Building a very strong adaptive capacity to cope with climate change will require an integrated approach by all stakeholders – which includes the farmers and institutions, whether government or non-governmental, Senior Research Fellow at the Institute of Statistical, Social and Economic Research (ISSER), Dr. Simon Bawakyillenuo, has said.
According to him, unpacking the prevailing effects of climate change and how to strategically provide understanding of it and get farmers to adjust to it will require certain factors which are very critical but can be hindered if the approach does not rest on stronger collaboration.
“There are various factors that determine someone’s ability to actually adapt, and those factors are three critical ones: which are awareness, your ability and the action you take. So, if someone is not aware of the dominant situation, how will the person actually think about acting? You may also be aware, but your actions could be limited by certain institutional issues.
“So it is important to really help them appreciate that they are actually going to face unreliable rainfall patterns, see drought – and you are actually going to face flooding situations. In the midst of all of that, what should you be doing, which institution should be doing what?” he said during a climate change workshop organised by ISSER and Environment for Development (EfD) under the theme ‘Touching Agro-Communities with Climate Education’, for farmers at Somanya in the Eastern Region.
Dr. Bawakyillenuo indicated that it has become necessary for education on climate change to be brought to the doorstep of farmers to know the impact on their activities, and what can be done to manage these changes. He added that no one is spared when it comes to the effect of climate change; therefore, exposing farmers to these changes is in the right direction.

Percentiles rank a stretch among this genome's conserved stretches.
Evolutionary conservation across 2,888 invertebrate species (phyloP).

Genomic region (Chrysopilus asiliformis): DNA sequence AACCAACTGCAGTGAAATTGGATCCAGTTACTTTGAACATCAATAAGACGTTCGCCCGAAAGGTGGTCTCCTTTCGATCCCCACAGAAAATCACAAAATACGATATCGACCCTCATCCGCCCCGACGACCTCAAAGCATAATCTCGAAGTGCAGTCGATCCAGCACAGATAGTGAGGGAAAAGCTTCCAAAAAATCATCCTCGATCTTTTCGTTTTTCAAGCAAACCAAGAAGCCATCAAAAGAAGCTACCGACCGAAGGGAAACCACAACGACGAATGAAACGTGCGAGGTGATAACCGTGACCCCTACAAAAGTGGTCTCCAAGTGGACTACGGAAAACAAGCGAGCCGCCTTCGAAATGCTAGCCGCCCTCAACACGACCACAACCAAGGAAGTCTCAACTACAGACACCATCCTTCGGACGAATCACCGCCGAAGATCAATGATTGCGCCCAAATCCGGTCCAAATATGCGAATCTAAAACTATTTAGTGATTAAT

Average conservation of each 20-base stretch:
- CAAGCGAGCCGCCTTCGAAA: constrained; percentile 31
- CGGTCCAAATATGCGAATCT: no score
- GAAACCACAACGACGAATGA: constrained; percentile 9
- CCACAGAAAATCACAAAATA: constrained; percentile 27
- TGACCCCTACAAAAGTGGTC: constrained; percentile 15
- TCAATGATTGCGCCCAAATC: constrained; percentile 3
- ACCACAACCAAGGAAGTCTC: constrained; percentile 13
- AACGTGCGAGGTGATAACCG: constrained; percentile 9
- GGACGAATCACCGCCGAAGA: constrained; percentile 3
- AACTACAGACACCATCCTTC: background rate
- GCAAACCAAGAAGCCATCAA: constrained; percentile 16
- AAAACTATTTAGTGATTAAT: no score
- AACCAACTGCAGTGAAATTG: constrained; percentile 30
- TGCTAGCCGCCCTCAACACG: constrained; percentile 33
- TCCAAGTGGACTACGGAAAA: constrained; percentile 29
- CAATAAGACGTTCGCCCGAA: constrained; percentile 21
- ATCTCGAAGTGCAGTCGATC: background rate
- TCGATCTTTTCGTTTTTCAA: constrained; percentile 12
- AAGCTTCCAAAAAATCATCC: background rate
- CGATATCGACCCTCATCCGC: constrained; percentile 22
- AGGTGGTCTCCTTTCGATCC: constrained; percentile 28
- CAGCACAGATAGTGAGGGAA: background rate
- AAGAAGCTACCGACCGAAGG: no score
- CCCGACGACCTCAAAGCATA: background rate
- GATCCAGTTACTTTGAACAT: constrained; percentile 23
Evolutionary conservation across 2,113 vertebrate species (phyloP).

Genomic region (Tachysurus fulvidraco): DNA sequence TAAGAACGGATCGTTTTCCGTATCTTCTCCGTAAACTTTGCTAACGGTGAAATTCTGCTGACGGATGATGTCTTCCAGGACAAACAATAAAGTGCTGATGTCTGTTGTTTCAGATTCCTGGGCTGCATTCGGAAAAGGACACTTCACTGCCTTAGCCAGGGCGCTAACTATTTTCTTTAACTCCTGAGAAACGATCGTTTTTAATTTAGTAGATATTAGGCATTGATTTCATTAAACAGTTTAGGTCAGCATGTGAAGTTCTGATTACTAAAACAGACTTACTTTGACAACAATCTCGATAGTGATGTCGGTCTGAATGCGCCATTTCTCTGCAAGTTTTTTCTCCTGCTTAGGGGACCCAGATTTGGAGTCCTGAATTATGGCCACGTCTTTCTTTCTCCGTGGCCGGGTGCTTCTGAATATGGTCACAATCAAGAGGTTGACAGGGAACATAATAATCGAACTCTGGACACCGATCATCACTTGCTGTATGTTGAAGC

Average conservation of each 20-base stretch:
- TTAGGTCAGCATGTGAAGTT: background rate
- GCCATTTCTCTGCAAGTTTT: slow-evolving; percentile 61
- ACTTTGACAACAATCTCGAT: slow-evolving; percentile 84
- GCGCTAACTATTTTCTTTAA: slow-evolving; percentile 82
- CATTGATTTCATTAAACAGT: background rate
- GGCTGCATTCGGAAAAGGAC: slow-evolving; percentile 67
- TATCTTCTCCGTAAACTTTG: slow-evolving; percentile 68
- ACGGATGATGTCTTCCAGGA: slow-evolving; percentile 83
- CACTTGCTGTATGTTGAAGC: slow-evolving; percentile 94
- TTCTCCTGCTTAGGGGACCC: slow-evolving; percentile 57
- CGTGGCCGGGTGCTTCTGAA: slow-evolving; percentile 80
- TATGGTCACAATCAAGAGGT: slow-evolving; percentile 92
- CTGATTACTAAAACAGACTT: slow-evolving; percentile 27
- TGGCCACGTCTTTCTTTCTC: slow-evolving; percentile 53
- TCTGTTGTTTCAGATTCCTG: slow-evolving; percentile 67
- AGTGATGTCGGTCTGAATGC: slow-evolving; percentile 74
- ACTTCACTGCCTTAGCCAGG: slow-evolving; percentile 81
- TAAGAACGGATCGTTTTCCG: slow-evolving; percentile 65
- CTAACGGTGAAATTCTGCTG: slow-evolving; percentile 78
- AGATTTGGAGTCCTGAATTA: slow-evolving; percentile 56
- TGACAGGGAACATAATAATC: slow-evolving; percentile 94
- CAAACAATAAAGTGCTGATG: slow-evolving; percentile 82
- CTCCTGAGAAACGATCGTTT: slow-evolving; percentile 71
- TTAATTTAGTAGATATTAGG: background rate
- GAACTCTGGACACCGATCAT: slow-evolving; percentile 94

Commenting on the subject, lecturer at the School of Natural and Environmental Sciences, Dr. Ishmael Lente said: “Climate information is critical for smallholder farmers to adapt to the impact of climate change; and the only way to get accurate, timely and reliable is from accurate data”.
According to him, information on climate change is very crucial to farmers since it can help determine what is to be done at every point – further stating that there is a need to ensure there is strong collaboration between the Agric Ministry, Environmental Protection Agency (EPA) and Ghana Meteorological Agency (GMA) to develop a strategy that gets the required information for smallholder farmers.
He added that institutions such as GMA have been mandated to set up stations which acquire and record live data – but, in most cases, the data is not up to date and have gaps as well.
“For instance, in the Nandom district where I worked, I requested for temperature data from 1984 – 2014 as at the time I was doing the work; I wanted up to 2017 but it was not available, and even the data available was about 65 percent. As of 2021, I went back to request the rest of the data from 2015 – 2021; they were not able to give me all the data,” he bemoaned.
Dr. Lente advised that: “If we need to embark on climate change education for smallholder farmers, we need that climate change database and GMA should be empowered. If it’s about investment, government must fund them to be able to do these things.”